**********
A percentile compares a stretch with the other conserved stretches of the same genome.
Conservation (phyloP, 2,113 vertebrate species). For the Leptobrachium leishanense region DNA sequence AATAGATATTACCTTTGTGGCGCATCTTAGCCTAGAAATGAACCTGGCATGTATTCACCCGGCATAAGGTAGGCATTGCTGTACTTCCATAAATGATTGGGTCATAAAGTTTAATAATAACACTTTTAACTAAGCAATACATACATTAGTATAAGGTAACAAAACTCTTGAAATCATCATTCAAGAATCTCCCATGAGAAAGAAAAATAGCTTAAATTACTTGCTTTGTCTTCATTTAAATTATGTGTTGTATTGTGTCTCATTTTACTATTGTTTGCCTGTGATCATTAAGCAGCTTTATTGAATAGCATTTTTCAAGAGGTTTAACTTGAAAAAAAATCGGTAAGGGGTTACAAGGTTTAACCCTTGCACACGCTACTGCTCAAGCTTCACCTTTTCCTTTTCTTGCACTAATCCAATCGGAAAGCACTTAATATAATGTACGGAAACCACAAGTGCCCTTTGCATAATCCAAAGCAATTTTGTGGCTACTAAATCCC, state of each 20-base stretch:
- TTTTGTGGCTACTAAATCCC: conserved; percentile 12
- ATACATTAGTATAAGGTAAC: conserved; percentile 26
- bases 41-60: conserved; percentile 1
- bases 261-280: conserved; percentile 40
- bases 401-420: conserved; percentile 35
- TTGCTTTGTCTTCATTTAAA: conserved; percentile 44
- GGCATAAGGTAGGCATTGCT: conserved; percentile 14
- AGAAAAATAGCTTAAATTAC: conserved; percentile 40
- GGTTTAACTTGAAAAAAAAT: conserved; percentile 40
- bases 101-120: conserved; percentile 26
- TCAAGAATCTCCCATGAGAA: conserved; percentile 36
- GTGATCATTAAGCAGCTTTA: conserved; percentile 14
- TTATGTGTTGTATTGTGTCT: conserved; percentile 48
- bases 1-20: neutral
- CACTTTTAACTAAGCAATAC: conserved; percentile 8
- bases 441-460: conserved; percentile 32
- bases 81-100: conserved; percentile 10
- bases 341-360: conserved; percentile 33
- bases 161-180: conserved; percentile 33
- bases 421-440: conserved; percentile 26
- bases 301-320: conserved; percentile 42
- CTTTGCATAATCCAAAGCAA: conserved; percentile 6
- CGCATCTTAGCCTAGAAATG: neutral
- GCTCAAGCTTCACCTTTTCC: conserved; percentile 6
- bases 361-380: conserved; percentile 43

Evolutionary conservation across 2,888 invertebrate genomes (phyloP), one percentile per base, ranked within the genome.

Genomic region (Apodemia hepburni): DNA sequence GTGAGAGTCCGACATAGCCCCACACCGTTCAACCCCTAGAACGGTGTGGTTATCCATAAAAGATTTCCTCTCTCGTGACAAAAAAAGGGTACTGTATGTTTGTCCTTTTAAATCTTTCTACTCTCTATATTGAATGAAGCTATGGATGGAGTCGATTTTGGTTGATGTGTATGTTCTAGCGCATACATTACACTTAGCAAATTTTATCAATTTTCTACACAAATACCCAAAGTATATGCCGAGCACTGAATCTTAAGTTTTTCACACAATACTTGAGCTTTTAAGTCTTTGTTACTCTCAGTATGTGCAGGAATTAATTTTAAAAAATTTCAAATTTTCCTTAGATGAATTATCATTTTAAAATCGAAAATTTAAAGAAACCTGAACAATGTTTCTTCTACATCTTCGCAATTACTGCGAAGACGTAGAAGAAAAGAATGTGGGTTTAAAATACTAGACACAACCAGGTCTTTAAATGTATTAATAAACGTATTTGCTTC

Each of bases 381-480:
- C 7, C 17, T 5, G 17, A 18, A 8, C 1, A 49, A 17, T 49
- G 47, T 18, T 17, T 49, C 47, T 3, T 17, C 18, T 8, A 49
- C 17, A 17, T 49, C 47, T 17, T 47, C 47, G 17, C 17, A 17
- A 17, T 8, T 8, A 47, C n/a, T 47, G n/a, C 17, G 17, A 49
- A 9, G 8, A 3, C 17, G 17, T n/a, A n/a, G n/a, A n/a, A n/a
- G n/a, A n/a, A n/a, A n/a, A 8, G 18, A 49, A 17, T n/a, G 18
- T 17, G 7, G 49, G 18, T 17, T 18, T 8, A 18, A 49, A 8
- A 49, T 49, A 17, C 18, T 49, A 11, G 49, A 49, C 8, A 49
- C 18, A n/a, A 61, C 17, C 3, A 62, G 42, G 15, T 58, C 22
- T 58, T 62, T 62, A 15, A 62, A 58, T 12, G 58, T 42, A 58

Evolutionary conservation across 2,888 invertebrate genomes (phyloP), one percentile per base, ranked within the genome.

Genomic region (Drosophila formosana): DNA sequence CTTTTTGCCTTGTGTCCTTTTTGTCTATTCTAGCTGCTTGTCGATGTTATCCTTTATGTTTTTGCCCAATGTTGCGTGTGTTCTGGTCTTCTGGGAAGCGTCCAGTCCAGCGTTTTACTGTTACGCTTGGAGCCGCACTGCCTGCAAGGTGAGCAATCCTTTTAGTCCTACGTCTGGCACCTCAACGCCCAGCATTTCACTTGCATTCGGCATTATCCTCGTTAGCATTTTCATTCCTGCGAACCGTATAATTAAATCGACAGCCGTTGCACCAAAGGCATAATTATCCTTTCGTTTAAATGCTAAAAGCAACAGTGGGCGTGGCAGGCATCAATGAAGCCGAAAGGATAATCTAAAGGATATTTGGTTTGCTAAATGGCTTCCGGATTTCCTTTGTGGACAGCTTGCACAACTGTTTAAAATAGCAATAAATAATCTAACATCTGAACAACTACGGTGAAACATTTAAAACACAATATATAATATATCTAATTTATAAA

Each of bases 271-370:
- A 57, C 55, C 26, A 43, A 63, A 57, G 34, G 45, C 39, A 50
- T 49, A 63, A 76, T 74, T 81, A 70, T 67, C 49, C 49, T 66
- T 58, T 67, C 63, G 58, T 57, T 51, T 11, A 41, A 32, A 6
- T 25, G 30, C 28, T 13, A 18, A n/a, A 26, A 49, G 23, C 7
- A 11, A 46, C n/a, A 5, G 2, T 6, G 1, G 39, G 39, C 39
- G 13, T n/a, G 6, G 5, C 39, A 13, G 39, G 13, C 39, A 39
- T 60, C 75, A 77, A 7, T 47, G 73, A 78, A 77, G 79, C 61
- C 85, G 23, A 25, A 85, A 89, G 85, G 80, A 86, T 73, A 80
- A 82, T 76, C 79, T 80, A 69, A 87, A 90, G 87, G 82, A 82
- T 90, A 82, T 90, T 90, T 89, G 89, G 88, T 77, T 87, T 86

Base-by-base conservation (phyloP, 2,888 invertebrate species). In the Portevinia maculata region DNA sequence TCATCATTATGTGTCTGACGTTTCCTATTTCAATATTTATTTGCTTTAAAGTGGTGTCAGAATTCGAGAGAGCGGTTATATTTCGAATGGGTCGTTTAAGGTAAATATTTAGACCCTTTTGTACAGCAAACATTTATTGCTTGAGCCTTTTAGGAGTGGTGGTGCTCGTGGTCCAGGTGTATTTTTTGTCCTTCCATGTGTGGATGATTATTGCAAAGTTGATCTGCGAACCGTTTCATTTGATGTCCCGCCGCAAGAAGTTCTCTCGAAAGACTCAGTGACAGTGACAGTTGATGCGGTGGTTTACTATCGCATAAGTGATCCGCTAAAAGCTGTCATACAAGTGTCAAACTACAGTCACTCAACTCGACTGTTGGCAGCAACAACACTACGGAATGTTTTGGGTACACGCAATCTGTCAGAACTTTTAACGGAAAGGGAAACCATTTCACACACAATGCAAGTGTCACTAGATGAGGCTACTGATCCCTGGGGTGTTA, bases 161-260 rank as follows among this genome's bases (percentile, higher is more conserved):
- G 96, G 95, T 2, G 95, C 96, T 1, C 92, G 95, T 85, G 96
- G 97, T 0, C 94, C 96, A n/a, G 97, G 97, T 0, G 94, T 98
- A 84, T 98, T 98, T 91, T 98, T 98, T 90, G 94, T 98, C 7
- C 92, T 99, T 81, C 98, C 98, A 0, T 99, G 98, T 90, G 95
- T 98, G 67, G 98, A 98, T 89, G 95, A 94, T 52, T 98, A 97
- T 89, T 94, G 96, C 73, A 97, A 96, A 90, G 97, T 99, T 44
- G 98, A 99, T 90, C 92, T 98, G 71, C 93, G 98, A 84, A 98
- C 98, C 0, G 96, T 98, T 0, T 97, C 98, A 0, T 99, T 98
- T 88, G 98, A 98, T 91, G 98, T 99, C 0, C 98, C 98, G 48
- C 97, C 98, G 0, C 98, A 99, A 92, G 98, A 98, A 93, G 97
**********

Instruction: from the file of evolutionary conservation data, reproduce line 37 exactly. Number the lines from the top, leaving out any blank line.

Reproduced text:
- T 17, G 7, G 49, G 18, T 17, T 18, T 8, A 18, A 49, A 8